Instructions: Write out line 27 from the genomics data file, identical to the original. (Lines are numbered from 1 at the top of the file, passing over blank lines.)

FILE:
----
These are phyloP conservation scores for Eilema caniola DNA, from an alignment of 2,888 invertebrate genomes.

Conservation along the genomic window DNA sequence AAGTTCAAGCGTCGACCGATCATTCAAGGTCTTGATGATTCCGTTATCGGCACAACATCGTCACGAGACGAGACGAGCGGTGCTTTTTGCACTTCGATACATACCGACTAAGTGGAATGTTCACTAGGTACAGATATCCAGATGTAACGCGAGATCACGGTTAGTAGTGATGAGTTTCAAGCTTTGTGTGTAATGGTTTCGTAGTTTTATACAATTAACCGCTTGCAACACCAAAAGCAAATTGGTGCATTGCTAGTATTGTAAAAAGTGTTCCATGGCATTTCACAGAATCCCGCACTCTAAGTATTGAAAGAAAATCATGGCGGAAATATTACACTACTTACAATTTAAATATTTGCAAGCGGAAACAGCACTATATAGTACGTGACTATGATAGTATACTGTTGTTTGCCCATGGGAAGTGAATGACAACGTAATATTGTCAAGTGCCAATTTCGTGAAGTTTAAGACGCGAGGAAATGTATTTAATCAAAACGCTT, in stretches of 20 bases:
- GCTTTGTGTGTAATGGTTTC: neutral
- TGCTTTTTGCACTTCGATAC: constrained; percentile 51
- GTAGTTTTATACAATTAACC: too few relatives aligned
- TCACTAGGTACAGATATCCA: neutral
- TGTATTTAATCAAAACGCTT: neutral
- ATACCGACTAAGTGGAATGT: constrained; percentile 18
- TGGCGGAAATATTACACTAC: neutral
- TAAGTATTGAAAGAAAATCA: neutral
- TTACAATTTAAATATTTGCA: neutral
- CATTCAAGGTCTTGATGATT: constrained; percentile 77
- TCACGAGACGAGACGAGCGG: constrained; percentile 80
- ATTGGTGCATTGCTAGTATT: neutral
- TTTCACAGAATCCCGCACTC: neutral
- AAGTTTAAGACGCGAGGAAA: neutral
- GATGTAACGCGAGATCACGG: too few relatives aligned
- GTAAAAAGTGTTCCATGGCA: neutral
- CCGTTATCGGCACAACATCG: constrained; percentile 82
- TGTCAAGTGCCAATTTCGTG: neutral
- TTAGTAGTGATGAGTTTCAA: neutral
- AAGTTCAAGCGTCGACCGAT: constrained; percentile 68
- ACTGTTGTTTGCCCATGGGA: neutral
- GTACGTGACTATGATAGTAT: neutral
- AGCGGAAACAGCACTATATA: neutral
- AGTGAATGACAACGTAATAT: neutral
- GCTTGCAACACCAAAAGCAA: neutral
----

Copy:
- GCTTGCAACACCAAAAGCAA: neutral